The Spot: Los Olivos Mexican Patio, 7328 East Second Street, Scottsdale, 480-946-2256. www.losolivosrestaurants.com (Second location: Los Olivos Norte, 15544 North Pima Road, Scottsdale, 480-596-9787)
The Hours: Old Town location: 11 a.m. to 10 p.m. Sunday through Thursday; 11 a.m to 11 p.m. Friday and Saturday. Happy Hour: 4 to 7 p.m. Monday through Friday
The Interior: In the '20s, Tomas Corral built a tiny adobe house on this spot and his wife Cecilia made tamales for the Hispanic community who came to dance on Saturday nights under the olive trees planted by Winfield Scott.
Owned and operated these days by Tomas and Cecilia's grandchildren, this sprawling Mexican restaurant emotes a comfortable, old-school vibe.
Although some customers grouse it needs a makeover, those of us who've been coming here forever don't want a thing to change -- not the saltillo-tiled floors, the Diego Rivera-like murals, the oddly Mayan indoor patio, the dim lighting, or the funky, lived-in look of the place.
The "Happy Hour Fiesta" happens around a square bar in the lounge, decorated with Mexican beer signs and furnished with a TV tuned to sports. It's decidedly un-hip and mostly quiet -- except during spring training, when the entire restaurant often becomes a zoo.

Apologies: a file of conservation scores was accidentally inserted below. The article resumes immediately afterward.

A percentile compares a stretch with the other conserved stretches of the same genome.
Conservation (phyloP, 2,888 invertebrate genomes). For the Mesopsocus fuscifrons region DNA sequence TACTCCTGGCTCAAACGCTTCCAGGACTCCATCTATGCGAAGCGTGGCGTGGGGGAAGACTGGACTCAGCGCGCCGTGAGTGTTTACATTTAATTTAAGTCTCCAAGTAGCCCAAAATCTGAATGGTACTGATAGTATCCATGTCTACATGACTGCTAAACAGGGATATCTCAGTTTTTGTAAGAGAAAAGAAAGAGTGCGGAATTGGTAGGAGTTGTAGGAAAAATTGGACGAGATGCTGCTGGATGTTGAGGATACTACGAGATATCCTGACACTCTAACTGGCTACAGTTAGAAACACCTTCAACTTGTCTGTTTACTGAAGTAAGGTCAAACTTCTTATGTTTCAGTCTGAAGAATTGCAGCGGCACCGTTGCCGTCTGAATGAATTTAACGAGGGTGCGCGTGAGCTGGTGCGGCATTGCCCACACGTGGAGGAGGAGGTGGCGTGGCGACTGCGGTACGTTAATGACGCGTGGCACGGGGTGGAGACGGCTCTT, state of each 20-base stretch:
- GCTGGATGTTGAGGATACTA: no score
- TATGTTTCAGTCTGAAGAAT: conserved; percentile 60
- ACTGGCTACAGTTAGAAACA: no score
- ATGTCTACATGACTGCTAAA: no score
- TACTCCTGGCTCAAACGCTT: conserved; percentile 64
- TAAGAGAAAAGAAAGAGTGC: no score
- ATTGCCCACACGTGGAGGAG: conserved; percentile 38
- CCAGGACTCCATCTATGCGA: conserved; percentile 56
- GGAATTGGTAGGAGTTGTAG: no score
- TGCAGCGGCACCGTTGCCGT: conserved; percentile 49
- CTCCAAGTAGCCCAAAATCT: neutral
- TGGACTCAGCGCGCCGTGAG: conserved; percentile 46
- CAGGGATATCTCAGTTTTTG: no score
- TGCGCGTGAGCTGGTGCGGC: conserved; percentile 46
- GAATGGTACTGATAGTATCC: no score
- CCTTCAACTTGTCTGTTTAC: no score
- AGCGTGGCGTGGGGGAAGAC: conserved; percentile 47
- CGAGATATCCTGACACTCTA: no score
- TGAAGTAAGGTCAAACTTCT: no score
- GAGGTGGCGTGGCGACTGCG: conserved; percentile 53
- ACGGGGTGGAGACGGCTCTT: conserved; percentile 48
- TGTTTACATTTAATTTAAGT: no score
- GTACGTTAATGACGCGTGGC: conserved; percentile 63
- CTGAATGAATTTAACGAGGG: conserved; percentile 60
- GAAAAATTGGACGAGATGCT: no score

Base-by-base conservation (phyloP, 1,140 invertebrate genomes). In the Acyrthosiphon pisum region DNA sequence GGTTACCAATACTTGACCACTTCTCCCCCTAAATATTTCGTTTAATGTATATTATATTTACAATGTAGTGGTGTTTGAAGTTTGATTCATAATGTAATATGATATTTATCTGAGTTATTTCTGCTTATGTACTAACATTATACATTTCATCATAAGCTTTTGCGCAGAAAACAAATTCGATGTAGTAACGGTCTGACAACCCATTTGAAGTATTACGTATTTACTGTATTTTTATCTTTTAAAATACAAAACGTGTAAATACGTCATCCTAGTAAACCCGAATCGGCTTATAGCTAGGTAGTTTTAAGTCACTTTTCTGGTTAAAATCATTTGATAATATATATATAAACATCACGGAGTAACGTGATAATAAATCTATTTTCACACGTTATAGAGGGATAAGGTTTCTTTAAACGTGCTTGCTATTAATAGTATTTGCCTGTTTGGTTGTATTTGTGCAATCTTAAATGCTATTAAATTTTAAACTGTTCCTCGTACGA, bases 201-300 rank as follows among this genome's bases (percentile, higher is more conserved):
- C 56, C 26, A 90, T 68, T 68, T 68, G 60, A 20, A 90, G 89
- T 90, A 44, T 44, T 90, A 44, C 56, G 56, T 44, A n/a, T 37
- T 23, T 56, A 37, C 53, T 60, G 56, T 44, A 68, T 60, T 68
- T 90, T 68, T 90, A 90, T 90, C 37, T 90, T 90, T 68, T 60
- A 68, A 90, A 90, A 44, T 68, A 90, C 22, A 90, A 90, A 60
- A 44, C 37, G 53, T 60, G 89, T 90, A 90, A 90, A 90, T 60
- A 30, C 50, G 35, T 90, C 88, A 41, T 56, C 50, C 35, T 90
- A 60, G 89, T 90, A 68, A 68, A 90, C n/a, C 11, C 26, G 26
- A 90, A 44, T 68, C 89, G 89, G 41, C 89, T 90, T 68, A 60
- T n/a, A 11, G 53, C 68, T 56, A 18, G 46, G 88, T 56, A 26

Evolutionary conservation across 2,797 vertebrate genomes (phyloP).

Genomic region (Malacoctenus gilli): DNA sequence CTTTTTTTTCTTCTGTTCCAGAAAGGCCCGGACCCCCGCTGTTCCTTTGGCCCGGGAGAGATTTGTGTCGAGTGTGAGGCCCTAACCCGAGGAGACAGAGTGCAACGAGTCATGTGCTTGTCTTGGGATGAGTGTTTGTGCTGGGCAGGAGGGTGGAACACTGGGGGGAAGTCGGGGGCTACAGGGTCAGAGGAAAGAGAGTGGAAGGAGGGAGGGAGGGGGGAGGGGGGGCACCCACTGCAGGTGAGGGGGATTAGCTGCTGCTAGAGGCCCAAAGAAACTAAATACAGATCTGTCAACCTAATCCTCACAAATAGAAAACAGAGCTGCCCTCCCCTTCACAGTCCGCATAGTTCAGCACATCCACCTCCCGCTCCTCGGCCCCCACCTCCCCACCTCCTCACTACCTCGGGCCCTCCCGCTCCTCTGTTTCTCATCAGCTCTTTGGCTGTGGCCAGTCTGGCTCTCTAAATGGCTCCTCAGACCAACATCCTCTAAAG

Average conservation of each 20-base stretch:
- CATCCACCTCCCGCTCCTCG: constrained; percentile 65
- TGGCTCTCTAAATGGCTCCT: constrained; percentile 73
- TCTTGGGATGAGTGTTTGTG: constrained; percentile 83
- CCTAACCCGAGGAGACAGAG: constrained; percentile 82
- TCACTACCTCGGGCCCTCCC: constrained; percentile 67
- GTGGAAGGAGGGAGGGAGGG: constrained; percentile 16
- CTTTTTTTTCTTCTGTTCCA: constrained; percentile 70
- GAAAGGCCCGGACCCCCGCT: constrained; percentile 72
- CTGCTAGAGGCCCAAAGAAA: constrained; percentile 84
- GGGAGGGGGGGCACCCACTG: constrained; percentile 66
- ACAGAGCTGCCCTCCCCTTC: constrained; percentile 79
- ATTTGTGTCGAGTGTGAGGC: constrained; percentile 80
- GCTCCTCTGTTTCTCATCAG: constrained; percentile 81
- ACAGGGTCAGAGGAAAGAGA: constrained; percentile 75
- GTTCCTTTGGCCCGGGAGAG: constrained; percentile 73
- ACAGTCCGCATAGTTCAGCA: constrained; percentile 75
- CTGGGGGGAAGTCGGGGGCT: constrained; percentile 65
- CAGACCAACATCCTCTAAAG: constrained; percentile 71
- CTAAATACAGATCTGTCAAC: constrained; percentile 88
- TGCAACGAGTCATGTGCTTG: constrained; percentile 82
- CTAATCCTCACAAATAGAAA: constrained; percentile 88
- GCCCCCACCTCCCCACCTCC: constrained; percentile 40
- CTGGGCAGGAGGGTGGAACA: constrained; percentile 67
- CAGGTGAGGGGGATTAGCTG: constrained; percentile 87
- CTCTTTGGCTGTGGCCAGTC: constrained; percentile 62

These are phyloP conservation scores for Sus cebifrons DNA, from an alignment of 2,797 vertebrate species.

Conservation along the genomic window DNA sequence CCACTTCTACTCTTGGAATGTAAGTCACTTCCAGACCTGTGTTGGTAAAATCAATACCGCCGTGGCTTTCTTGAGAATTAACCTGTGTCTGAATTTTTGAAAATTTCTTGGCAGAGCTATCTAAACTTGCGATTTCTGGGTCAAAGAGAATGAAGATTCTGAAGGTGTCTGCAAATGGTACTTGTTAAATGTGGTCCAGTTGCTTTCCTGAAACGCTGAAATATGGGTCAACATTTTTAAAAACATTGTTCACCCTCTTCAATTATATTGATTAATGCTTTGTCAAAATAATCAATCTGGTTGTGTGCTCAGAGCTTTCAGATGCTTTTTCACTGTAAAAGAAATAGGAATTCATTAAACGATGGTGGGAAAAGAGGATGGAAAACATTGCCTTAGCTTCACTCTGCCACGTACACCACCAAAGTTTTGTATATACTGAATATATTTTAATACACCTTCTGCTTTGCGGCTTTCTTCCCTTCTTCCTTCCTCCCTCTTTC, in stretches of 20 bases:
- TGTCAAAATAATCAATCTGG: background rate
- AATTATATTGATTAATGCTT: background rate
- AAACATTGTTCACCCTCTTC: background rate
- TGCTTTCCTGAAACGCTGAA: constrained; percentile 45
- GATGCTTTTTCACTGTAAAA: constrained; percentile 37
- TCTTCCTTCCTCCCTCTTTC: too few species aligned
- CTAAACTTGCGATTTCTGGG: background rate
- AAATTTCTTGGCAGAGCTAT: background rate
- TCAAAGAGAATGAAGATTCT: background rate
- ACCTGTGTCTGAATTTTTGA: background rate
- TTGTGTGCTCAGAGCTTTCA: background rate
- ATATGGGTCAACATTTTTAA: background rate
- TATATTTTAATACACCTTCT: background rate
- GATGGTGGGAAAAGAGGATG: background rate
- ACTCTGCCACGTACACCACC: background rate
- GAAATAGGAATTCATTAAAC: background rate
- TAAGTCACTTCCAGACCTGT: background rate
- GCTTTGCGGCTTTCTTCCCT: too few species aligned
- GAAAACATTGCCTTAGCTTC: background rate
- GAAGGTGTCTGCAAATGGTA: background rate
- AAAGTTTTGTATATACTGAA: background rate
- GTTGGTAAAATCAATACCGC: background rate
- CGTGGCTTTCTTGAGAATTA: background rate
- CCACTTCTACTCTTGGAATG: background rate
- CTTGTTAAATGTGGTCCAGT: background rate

The Food: Happy Hour appetizers -- priced at $4, $5 and $6 -- couldn't be more straightforward. And because you can't sit anywhere without someone plunking down a basket of chips and salsa in front of you, it's easy to get full pretty quickly. Thin, crisp and warm, the chips are vehicles for two carafes of salsa -- one chunky and mild, the other (my favorite) bright red and decidedly hotter.
But exercise restraint here because you're going to want room for the cheesiest and best cheese crisp in town, served bubbling hot from the broiler ($4). It's built on a thin, pliable house-made flour tortilla, browned on the bottom and almost pastry-like in its flakiness. Still hungry?
Try the excellent mini beef tacos (six of them), stuffed with ground beef, grated cheddar and lettuce. They're greasy and irresistible ($5).
Crunchy mini-flautas or mini-chimis, both served with lemon-y guacamole make a decent third option. There's more on the menu, too. I just never get past my favorites.
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The Drink: Bud Light and Coors Light on draft go for $1.75 during happy hour, while draft Dos Equis amber or lager sell for $2.25. Mexican beer (Corona, Pacifico, Negro Modelo, Tecate and more) is priced at $3, house margaritas (frozen or on the rocks) for $3.50. Don't order house wine here. That would be silly.
The Conclusion: Some people love it; some people think it's lost its luster, and some people never really got it in the first place. But I'm an unapologetic Los Olivos fan from way back who would tell you this is a great place to drink beer, munch chips, eat a cheese crisp, and catch up with a friend.